Many industries are turning to XR as a way to cope with their remote collaboration needs during varying stages of lockdowns around the world. Global strategic design and innovation consultancy Seymourpowell use VR to enable collaborative design across global teams, encouraging employees to dial in to participate in immersive meetings via tablet, phone, laptop or VR headset. The platform they use, Reality Works, was originally created in 2017 as a tool for their transport team to collaboratively create full-scale 3D vehicle designs, but now they’ve adapted it and expanded use throughout the company, even hosting impactful client pitches in VR and offering the platform to their clients.

Virtual meetings and events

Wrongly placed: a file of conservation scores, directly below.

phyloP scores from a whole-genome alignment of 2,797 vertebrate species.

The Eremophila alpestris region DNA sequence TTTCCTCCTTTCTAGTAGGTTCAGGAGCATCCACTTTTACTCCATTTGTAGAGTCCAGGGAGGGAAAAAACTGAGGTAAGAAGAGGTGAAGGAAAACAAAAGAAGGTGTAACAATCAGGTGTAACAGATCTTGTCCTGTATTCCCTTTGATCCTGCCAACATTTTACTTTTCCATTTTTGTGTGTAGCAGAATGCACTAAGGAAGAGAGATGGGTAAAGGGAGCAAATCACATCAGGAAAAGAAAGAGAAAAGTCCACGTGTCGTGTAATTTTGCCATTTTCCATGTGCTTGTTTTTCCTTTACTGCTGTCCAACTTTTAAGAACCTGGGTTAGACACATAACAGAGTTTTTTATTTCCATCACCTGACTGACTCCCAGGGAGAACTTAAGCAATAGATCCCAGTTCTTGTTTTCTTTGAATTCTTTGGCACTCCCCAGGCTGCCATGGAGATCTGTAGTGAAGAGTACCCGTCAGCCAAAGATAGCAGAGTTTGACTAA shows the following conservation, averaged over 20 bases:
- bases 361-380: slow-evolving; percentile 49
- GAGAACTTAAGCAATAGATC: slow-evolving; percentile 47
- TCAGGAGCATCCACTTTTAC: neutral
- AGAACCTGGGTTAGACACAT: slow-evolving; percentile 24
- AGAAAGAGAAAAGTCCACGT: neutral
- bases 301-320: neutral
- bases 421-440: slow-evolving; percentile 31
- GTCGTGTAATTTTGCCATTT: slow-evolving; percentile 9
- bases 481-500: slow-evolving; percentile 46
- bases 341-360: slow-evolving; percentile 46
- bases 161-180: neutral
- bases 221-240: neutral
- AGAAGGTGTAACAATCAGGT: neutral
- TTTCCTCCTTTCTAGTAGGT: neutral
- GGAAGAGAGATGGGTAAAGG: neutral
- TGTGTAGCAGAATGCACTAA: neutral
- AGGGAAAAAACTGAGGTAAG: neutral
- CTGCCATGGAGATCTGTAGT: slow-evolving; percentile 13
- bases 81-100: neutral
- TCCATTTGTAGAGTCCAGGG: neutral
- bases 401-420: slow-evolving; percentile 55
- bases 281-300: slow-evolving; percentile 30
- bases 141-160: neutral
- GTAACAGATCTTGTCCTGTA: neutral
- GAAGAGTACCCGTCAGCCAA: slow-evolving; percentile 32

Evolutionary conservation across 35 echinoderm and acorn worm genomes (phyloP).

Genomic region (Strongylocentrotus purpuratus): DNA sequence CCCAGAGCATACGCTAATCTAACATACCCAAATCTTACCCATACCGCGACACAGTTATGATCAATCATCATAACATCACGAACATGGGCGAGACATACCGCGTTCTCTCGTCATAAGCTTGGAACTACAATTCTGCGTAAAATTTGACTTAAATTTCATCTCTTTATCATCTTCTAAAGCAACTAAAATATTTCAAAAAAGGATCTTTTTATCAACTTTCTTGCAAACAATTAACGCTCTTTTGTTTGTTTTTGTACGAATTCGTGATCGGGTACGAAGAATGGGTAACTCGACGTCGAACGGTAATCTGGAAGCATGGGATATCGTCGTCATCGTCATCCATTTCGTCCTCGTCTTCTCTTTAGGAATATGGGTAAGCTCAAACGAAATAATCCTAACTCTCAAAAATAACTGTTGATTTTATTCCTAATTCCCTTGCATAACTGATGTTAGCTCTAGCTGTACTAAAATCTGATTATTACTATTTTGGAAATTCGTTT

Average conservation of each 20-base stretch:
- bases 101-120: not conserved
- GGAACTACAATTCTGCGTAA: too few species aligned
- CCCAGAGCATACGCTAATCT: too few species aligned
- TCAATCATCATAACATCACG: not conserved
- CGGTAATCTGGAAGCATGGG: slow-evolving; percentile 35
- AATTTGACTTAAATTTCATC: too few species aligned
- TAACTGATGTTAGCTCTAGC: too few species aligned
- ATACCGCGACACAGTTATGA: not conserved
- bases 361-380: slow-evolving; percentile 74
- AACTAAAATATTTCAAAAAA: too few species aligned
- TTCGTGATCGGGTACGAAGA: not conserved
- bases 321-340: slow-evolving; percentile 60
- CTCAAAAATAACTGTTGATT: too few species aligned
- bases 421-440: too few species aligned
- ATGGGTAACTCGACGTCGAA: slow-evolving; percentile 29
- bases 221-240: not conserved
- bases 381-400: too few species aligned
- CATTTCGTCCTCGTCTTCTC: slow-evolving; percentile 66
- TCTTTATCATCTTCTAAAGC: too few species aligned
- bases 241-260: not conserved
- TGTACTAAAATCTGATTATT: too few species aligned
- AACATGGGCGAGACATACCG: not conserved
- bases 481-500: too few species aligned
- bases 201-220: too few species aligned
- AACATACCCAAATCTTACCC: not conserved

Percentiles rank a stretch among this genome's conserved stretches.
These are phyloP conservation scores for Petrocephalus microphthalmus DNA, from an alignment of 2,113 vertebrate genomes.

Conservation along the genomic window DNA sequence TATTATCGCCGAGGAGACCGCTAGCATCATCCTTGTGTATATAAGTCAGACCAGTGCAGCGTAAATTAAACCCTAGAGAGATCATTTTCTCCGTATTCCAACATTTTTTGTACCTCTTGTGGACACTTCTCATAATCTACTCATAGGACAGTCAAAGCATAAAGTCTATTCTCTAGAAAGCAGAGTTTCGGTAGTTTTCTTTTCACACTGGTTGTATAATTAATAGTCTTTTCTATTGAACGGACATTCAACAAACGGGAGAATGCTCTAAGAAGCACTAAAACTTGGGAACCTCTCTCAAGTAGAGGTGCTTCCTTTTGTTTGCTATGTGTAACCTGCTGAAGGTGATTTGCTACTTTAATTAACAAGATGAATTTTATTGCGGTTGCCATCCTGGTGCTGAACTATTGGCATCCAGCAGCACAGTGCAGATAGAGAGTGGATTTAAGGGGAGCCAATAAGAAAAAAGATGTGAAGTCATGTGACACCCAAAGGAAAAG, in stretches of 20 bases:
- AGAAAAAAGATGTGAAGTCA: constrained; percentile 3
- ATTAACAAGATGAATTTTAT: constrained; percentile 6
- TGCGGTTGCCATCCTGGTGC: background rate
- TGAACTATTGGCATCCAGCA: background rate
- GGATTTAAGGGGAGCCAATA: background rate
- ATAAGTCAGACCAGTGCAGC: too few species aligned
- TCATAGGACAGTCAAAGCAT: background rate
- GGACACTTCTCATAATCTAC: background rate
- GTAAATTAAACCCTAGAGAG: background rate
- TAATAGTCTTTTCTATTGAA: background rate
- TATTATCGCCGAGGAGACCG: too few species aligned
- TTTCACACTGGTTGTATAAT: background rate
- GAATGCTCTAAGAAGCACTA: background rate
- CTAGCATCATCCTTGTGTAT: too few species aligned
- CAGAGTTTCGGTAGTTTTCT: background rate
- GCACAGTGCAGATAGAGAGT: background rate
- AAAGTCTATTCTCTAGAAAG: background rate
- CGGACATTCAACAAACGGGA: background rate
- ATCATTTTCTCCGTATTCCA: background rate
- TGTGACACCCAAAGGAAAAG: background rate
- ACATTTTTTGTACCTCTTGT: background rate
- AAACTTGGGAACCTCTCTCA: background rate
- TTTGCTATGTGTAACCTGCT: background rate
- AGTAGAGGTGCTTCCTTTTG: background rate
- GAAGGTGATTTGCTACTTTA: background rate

We are seeing evidence that a short-term investment in an immersive platform and instigating a virtual meet-up work culture can save companies time and money in the long term. Earlier this year executive training organisation The Leadership Network moved all their physical masterclasses into the metaverse via their Gemba VR platform. Removing three nights’ accommodation, business travel and subsistence from the equation saved customers an average of £1,800 per person. It also cut down the hours employees had to be ‘out of office’, gaining companies 44% more productivity time throughout the week.